"[With Jakicic's study], I was excited to see longer term, randomized controls, so we can really evaluate whether these devices are effective."

Before today, the longest studies into these wearables — whether by manufacturers or academics — lasted around six months, said Dr. Mitesh Patel, a University of Pennsylvania specialist in medicine and healthcare management. But these investigations typically measured changes in physical activity, but not weight loss.

That's because weight loss requires engagement, Patel explained. His research group has found smartphone fitness trackers can double the amount of time that people spend on physical activity, but only when combined with engagement tricks like financial and social incentives. Cash prizes in workplace wellness programs or working out with a friend are more likely to fortify the long-term behavior changes needed for weight loss, he said, versus fitness trackers alone.

"A person who is a 'quantified selfer' — who takes this data and is really motivated — they may be able to use wearable devices to be more physically active to lose weight," Patel said. "But for the average person who has low motivation or a chronic condition like obesity, just giving someone a device probably isn't enough."

Fitbit provided internal data to NewsHour, citing their devices' effectiveness with weight loss.

Patel raised possible caveats with Jakicic's study, namely the type of fitness trackers used by the subjects. Since this study was conducted from 2010 to 2012, the researchers employed fitness trackers that wrap around the upper arm, while newer brands rest on the wrist. Though armband devices track physical activity better than wrist models, the gadget used in Jakicic's study also required that people to log their fitness and diet data on a website rather than directly recording the info on a mobile phone. These extra steps and features may have influenced the desires to engage with the device, though an exit survey revealed most subjects wore the armband three times a week or more often.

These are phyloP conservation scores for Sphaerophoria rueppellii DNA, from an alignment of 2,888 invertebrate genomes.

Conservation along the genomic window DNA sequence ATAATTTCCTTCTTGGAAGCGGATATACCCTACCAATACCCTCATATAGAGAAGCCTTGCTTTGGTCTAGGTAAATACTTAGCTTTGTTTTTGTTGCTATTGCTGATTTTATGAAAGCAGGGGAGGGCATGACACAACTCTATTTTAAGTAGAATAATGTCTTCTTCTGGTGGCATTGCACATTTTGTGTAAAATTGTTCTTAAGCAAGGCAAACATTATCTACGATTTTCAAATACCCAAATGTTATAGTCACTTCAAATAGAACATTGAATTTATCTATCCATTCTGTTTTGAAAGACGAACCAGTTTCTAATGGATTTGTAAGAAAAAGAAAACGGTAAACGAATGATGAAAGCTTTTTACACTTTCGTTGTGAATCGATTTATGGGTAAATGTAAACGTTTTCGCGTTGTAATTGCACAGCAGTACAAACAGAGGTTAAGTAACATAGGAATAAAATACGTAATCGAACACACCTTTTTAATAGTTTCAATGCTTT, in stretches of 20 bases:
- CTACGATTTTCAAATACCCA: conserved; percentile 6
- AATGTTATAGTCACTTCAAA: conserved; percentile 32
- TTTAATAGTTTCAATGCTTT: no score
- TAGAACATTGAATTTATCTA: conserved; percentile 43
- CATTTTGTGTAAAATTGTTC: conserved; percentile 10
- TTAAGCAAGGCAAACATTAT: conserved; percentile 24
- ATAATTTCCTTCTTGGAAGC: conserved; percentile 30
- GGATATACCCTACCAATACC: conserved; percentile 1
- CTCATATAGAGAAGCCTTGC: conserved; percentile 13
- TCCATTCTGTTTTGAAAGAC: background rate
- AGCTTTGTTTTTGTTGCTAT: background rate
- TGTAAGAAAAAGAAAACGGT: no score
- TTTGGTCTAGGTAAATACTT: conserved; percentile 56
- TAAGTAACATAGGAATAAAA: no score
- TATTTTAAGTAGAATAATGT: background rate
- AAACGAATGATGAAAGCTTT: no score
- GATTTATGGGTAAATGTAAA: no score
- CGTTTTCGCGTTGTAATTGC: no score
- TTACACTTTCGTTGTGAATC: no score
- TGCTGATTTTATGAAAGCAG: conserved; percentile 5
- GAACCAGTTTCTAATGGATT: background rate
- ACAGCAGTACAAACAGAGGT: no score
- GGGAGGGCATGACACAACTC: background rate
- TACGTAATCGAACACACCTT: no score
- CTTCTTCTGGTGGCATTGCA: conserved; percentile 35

Fitbit provided internal data to NewsHour, citing their devices' effectiveness with weight loss. One study on Fitbit Aria users noted an average loss of nine pounds, but tracked participants over a short-term, six-month window. A longer, one-year study of 100 bus drivers in Ohio's Dayton RTA transit system found an average weight loss of six pounds (though one participant lost 75). This group also recorded a 17-point average decrease in sugar (glucose) levels and a 12-point average decrease in bad cholesterol, suggesting fitness trackers may have health benefits even without weight loss.

"We are confident in the positive results users have seen from the Fitbit platform," a Fitbit spokesperson told NewsHour. "Fitbit technology is being used in more than 200 clinical research studies at institutions such as the Mayo Clinic, Johns Hopkins University, Northwestern Medicine and the University of Texas MD Anderson Cancer Centeron on conditions ranging from arthritis, breast cancer and heart disease to patient compliance and surgical recovery."

So should you toss your wearable in the garbage? Both Ellis and Patel say it depends on the person because the highly motivated may still get a boost from real-time feedback. They say Jakicic's research goes a long way toward picking out who might benefit from counting steps.

But for now, standard weight loss programs still need to do the heavy lifting.

Editor's note: This story was updated to include a response and internal data from Fitbit.